This book offers an ethnography of the emergence of a local Christianity and its relation to changing social, political and economic formations among the Peki Ewe in Ghana. Focusing on the Evangelical Presbyterian Church, which arose from encounters between the Ewe and German Piestist missionaries, the author examines recent conflicts leading to the secession of many pentecostally oriented members, which it places in a historical perspective. The main argument is that, for the Ewe, involvement with modernity goes hand in hand with new enchantment, rather than disenchantment, of the world. At the grassroots level, the study focuses on the image of the Devil, which the missionaries communicated to the Ewe through translation and which currently receives much attention in the Pentecostal churches. It is shown that this image played and still plays a crucial role in the local appropriation of Christianity, since diabolisation confirmed the existence of local gods and witchcraft and incorporated them into Christian belief as demons. Comparing the discourses and practices of mission and Pentecostal churches, the study reveals that the latter pay much more attention to Satan - especially through 'deliverance' rituals. Pentecostalism's increasing popularity thus stems from the fact that it ties into historically generated local understandings of Christianity, which, despite a declared dislike of non-Christian religious practices, stand much closer to Ewe religion than missionary Christianity. With its emphasis on the hybrid image of the Devil and people's obsessions with occult forces as a way to mediate the attractions and discontents of modernity, this book sheds light on a hitherto neglected dimension in studies of African Christianity.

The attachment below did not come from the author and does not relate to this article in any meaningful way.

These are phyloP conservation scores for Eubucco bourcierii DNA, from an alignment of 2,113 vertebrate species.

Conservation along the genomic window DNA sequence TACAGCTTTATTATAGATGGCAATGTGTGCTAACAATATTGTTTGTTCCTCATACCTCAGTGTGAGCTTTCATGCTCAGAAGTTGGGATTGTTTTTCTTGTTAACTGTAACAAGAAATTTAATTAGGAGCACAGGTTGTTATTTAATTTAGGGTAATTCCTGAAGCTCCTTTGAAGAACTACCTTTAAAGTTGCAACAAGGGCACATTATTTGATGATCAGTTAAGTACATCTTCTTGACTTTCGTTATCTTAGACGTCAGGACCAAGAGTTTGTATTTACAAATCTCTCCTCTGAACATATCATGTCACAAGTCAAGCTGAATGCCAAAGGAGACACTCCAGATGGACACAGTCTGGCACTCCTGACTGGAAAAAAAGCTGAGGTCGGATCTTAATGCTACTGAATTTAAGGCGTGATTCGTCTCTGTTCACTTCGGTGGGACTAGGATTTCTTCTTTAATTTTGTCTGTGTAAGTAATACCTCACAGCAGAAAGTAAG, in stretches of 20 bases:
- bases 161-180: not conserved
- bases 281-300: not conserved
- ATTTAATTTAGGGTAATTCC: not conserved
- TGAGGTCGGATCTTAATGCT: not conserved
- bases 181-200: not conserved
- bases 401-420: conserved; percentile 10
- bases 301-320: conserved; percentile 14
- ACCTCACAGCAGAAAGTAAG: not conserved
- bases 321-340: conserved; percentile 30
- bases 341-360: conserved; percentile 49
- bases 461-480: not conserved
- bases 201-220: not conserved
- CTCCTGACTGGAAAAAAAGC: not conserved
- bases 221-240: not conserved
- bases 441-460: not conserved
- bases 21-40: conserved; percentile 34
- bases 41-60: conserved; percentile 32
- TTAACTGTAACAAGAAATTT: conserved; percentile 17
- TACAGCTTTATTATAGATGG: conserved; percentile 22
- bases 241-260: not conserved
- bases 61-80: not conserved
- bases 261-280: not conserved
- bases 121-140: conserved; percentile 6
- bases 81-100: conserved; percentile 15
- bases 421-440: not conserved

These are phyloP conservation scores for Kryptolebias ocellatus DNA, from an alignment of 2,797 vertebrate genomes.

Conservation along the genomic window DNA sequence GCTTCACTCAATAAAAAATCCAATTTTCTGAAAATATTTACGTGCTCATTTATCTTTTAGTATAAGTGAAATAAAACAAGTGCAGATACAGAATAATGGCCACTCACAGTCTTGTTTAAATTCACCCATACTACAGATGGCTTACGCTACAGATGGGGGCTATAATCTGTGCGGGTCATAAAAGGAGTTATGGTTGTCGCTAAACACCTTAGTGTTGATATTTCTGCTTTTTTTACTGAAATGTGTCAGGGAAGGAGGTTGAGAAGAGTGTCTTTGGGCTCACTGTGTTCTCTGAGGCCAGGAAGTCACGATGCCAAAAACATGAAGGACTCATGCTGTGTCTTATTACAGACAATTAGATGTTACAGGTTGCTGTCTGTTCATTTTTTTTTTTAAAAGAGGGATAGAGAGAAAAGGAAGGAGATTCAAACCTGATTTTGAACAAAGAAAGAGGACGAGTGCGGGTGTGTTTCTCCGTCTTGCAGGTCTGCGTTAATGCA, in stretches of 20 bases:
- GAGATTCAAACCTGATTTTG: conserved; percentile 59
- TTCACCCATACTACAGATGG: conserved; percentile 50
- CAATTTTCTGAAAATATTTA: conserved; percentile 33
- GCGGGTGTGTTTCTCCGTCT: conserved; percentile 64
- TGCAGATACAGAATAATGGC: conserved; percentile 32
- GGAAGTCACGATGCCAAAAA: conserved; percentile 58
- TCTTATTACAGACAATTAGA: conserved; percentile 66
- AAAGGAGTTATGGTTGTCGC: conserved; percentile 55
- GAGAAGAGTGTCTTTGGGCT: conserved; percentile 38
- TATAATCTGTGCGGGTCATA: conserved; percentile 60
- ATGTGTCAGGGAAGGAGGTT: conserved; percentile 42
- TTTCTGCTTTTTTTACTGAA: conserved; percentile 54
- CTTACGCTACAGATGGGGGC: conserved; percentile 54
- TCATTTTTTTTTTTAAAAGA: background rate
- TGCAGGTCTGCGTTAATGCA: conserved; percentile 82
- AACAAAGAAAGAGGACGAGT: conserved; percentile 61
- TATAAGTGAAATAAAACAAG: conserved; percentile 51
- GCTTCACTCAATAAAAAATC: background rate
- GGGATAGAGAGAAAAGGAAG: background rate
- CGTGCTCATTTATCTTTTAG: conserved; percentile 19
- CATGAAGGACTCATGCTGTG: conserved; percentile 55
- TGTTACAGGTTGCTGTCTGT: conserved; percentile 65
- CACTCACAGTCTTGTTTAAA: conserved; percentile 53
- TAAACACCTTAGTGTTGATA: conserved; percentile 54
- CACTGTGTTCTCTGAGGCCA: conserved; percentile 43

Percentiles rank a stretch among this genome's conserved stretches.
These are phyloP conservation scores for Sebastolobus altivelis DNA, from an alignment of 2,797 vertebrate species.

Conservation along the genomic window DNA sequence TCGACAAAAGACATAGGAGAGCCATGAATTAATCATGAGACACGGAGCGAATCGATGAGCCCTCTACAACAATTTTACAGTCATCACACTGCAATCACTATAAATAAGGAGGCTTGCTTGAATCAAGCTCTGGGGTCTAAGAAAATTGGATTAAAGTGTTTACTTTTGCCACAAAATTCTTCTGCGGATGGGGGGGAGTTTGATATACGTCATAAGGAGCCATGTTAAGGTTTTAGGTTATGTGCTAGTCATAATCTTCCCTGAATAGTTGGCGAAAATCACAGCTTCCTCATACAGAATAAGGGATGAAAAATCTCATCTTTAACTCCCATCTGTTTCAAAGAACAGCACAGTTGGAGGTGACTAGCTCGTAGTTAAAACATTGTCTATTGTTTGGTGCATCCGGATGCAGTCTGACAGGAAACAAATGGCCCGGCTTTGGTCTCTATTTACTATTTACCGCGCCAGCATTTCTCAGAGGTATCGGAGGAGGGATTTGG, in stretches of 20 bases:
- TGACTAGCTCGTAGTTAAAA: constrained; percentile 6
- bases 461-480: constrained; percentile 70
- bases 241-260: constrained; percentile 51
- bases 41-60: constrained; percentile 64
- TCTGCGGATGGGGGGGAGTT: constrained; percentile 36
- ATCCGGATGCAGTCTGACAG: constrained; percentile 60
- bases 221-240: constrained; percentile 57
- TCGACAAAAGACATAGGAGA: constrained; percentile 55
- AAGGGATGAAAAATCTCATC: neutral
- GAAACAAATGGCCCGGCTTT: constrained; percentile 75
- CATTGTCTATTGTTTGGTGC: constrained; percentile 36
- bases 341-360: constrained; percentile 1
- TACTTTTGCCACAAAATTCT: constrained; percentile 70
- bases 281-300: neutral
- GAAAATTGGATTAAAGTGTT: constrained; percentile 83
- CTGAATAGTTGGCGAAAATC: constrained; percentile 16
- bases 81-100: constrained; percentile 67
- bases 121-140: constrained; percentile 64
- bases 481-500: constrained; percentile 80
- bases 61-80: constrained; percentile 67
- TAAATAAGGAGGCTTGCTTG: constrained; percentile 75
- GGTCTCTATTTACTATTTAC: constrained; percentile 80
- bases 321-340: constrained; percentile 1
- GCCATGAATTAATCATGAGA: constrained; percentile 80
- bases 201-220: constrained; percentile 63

Birgit Meyer's study of Pentecostalism in Ghana is exemplary in its insights, intellectual organization, and indifference to prescribed attitudes...Meyer's argument is complex and it is important to read the whole book, but the gist can be found summarized in the Epilogue.